Industrial Exec: ‘Inland Ports’ Are Key Growth Areas
Originally published at globest.com
At next month’s I.CON: The Industrial Conference in Jersey City, business development specialist Steve Schellenberg of IMS Worldwide will moderate a panel on dynamic growth in emerging markets. The session at NAIOP’s event will focus on two “inland port” areas, the Lehigh Valley in Pennsylvania and Norfolk, VA. Previewing the panel discussion, Schellenberg spoke by telephone with GlobeSt.com’s Antoinette Martin.
GlobeSt.com: Why the focus on these ‘secondary’ markets at this national NAIOP conference?
Schellenberg: The smart money and smart investor must learn to understand the trends that are driving growth in the Lehigh Valley and Norfolk and identify those markets that have the same potential to succeed. Discussion of port logistics for many years involved only what happens on the water side of the ports. Today, the critical issue for the logistics supply chain is: how to provide an array of options to move freight inland.
GlobeSt.com: Are you talking about rail, truck, or both modes of moving freight inland?
Schellenberg: As we all are aware, ships are now discharging larger and larger loads, given the bigger ships and the widening of the Panama Canal allowing a direct route to East Coast ports. The key is to develop distribution centers that provide multiple choices for inland delivery. The sites in the Lehigh Valley and the Norfolk/FrontRoyal area link to multiple railroad lines going to multiple locations, aligned with road transit routes that broaden the inland distribution pattern.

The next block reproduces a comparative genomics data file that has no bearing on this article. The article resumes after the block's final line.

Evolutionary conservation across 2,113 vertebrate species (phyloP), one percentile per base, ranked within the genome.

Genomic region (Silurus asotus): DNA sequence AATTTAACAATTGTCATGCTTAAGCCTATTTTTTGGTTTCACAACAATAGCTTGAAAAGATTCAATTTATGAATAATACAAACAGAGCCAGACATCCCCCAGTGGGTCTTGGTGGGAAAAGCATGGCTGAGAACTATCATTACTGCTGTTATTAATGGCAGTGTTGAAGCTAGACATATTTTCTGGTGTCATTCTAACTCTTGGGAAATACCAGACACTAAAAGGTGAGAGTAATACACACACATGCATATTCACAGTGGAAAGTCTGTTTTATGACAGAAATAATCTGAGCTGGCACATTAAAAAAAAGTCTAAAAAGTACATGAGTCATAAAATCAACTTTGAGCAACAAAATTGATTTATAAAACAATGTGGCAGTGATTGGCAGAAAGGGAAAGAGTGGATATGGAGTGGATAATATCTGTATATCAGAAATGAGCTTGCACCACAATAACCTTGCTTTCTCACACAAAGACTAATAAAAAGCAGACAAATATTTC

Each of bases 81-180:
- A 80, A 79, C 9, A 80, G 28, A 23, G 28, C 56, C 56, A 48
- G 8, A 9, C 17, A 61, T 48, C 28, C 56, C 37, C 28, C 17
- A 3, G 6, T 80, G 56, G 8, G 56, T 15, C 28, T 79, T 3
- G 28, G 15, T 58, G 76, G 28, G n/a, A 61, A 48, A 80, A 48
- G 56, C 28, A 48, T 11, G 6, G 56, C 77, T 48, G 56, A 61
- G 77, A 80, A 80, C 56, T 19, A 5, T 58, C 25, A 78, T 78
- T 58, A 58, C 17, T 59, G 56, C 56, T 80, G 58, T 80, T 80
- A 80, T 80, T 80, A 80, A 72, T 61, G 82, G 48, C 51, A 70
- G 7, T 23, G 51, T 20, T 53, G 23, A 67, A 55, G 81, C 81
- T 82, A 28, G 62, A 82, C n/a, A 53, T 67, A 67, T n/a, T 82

GlobeSt.com: Port distribution is reaching further inland with the rail/truck combination?
Schellenberg: Exactly. Historically, ‘truck ports’ had a 250-300 mile reach. With intermodal delivery, and heavier reliance on rail, that is greatly expanded. The next land rush is going to be for inland intermodal destinations. That is why we wanted to show the Lehigh Valley as a critical example of what is happening – development is dynamic there right now.
GlobeSt.com: The Lehigh Valley is further away from the New York City population center than its competitor, New Jersey…
Schellenberg: But if you look at freight-flow maps for truck and rail, you can cover the same number of East Coast consumers from a distribution center in the Lehigh Valley. The land costs and development costs are much lower. New Jersey has strong tax incentives to development, but from where I sit, taxes are a smaller part of the costs.
GlobeSt.com: What about delivery time?
Schellenberg: It’s all about what you promise – three days, two, one, same day. It will dictate your resources for order management, logistics and real estate decisions. The whole picture is intricate and rapidly changing. We live in a heroically interesting time to be in the logistics industry.